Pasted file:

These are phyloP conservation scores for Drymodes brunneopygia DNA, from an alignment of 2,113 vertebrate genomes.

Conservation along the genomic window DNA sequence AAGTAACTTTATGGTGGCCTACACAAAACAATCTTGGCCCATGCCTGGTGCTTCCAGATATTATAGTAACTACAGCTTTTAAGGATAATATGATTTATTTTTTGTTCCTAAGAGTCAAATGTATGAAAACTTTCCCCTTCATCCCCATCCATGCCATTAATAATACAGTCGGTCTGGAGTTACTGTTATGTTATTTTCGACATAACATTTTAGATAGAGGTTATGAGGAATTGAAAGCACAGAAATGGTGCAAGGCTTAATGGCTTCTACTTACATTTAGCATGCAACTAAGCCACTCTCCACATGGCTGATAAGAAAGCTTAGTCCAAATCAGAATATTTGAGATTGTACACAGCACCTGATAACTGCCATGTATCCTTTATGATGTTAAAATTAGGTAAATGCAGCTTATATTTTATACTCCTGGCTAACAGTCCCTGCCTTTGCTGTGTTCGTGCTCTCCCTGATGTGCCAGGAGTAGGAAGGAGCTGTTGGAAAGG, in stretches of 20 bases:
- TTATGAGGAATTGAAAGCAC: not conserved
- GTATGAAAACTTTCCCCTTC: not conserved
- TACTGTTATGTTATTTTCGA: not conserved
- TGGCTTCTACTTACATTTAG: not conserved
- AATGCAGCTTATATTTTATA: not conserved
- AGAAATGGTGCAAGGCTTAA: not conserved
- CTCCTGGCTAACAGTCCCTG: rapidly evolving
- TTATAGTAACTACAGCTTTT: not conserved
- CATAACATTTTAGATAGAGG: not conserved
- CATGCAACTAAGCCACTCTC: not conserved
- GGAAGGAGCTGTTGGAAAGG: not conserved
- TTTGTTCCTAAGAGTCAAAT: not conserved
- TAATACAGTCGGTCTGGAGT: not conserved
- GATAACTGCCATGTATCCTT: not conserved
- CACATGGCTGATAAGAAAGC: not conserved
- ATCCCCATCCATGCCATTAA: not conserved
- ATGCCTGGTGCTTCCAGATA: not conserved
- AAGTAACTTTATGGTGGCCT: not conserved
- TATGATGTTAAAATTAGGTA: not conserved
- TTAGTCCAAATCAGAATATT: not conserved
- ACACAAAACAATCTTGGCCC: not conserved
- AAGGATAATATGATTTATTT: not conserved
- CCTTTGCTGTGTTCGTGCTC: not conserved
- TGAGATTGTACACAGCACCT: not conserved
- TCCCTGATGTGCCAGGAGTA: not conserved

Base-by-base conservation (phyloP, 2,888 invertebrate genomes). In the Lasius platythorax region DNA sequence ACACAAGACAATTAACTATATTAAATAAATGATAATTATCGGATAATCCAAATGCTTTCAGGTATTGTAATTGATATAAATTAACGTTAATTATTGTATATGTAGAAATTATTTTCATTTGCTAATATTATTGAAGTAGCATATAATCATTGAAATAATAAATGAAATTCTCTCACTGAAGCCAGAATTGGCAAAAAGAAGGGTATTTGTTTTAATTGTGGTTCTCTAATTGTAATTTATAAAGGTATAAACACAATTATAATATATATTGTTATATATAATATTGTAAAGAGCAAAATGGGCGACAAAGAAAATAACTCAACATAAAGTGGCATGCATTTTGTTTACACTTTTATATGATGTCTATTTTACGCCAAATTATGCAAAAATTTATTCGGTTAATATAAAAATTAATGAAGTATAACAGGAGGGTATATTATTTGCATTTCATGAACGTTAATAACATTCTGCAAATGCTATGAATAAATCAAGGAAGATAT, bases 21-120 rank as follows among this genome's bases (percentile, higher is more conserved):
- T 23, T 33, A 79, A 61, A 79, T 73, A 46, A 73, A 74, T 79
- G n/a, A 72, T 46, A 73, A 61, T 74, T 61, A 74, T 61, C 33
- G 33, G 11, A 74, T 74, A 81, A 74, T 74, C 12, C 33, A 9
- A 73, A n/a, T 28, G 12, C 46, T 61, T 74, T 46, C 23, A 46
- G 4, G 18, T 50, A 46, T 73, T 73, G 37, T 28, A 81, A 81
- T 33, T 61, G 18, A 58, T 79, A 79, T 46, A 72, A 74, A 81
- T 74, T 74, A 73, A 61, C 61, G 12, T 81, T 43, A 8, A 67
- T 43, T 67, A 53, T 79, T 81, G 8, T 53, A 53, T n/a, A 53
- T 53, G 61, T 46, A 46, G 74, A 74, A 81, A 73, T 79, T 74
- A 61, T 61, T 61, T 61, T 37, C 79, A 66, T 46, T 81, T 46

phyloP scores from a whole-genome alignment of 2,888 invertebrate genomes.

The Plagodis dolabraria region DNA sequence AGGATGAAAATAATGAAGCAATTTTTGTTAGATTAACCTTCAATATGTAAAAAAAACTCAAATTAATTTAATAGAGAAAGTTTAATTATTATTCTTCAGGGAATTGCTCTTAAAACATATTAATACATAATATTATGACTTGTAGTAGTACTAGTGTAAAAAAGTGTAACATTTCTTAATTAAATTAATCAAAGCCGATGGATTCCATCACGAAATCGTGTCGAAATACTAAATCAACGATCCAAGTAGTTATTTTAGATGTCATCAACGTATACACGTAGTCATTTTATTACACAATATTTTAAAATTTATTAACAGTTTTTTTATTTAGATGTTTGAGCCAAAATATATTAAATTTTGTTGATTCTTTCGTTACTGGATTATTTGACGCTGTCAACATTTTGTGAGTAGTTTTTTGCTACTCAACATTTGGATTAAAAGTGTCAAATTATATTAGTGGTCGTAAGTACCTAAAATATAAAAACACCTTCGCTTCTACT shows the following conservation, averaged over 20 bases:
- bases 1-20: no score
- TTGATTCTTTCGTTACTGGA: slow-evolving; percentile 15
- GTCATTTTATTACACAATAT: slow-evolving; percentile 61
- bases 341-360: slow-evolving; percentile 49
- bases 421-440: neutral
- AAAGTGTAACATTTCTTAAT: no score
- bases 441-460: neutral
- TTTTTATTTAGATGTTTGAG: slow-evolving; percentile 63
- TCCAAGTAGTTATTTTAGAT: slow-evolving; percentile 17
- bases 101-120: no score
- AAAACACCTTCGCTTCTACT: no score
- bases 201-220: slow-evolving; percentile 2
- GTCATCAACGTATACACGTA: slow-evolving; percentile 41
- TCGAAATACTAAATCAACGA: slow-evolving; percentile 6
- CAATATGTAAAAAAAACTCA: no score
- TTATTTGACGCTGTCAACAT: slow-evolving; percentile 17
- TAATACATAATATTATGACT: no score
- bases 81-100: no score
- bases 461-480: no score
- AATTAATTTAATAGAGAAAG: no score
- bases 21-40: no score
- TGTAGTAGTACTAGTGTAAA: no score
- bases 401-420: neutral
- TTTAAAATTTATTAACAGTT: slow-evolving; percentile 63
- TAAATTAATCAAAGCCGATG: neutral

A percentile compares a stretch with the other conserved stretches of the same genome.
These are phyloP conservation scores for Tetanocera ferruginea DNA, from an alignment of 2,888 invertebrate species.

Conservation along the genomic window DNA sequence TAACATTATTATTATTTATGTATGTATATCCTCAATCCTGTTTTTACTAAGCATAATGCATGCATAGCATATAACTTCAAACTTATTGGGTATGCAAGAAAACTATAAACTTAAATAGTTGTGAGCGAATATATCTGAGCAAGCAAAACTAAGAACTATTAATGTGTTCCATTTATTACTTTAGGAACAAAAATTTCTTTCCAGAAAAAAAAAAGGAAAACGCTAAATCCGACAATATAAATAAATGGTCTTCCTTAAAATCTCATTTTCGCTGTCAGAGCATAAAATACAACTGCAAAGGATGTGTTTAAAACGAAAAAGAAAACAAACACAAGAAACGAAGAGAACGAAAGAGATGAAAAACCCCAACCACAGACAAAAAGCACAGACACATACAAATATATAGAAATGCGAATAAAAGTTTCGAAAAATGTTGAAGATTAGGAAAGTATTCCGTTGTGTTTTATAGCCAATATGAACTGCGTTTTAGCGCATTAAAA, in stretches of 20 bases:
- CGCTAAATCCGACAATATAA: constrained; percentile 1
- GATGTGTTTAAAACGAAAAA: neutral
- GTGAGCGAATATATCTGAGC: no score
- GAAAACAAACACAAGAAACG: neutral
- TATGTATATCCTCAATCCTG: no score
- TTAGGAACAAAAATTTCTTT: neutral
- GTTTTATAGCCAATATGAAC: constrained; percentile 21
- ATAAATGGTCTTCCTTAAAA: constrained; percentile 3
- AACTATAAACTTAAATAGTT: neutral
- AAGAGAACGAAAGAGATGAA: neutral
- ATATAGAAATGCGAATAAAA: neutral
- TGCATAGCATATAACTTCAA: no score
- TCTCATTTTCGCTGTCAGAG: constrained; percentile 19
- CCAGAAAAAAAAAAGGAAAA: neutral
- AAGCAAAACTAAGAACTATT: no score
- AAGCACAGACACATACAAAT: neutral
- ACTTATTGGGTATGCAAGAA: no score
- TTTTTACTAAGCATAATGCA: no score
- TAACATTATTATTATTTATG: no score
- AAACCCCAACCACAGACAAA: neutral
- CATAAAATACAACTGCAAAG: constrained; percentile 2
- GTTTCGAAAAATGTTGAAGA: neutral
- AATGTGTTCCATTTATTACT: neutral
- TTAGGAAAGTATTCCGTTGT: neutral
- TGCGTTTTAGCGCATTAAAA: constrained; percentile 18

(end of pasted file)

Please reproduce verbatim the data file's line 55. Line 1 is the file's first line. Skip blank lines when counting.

- CAATATGTAAAAAAAACTCA: no score